Abstract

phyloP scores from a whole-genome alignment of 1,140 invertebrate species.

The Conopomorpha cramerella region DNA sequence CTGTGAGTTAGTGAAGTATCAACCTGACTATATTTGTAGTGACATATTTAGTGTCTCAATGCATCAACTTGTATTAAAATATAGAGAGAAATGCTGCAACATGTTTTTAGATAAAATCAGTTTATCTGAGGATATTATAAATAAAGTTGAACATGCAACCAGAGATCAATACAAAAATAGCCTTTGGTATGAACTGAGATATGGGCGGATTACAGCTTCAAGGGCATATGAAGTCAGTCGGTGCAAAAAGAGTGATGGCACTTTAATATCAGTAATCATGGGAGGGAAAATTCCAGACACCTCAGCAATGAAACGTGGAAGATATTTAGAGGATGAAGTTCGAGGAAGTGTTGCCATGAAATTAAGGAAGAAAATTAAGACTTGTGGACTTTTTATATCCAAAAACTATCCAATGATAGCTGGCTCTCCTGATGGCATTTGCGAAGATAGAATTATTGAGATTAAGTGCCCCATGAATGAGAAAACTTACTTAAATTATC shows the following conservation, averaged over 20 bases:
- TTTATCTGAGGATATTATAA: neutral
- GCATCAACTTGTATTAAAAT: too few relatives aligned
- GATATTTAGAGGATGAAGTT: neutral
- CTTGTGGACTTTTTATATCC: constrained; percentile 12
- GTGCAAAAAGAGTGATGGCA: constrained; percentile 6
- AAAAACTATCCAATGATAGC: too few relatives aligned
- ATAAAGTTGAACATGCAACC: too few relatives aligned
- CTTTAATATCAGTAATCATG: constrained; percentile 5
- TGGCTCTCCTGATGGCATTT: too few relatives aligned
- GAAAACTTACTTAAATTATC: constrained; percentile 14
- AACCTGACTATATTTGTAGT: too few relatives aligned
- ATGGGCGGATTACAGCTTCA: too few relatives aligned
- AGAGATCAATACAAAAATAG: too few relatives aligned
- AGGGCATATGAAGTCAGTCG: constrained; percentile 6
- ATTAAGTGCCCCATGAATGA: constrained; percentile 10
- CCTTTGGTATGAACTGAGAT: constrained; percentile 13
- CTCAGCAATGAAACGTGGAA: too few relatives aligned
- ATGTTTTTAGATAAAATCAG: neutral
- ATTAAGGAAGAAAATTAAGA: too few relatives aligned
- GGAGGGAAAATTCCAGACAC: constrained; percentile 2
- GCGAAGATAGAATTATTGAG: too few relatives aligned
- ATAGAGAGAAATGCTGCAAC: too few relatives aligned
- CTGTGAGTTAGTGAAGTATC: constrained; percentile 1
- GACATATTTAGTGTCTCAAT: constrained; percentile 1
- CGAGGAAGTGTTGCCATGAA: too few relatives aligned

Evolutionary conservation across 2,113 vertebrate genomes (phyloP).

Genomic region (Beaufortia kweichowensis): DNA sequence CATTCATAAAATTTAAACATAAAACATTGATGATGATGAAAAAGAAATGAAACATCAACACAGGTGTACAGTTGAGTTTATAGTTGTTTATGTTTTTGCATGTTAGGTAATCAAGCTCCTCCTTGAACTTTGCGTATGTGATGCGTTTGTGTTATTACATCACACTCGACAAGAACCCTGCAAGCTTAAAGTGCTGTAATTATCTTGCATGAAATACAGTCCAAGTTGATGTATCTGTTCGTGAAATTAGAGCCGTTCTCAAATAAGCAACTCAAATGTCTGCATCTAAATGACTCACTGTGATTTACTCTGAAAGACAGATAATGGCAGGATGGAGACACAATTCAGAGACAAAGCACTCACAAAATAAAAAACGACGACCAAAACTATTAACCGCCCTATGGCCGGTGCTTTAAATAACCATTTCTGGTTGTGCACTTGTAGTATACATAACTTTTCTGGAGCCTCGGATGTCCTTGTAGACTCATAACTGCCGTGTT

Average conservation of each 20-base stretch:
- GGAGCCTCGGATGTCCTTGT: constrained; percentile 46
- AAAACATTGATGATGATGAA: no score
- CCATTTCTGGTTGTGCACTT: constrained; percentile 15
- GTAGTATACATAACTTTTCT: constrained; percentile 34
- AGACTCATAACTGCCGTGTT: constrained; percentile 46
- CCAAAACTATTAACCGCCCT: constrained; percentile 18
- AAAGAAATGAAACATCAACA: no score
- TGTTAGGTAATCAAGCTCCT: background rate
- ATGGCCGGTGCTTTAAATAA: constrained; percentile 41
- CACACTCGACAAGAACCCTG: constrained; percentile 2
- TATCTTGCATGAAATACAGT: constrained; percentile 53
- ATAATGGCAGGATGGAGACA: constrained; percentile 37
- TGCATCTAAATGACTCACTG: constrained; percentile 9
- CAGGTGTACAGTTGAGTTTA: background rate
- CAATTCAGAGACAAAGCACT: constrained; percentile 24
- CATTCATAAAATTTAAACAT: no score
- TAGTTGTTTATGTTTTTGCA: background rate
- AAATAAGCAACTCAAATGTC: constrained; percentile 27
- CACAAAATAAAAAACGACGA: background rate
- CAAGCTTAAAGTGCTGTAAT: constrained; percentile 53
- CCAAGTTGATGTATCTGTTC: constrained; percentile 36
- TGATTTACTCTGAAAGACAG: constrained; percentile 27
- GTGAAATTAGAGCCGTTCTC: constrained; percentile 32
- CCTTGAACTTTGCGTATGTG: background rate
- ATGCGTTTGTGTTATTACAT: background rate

By the late ming (1573–1644), the values of frugality and spending had often gone to battle. Those who promoted frugality sometimes did so with specific goals in mind—the acquisition of a plot of land, or the stockpiling of resources to ride out a failed harvest—and other times with a social conscience that militated against indulging the self while others suffered from want. Others claimed that spending was acceptable if it did not deplete one's resources or would benefit people in the long run. Yuan Ts'ai, for example, instructed his family: “A degree of luxury in accord with your financial resources is not what I am calling wasteful” (cited in Ebrey 1984:265).

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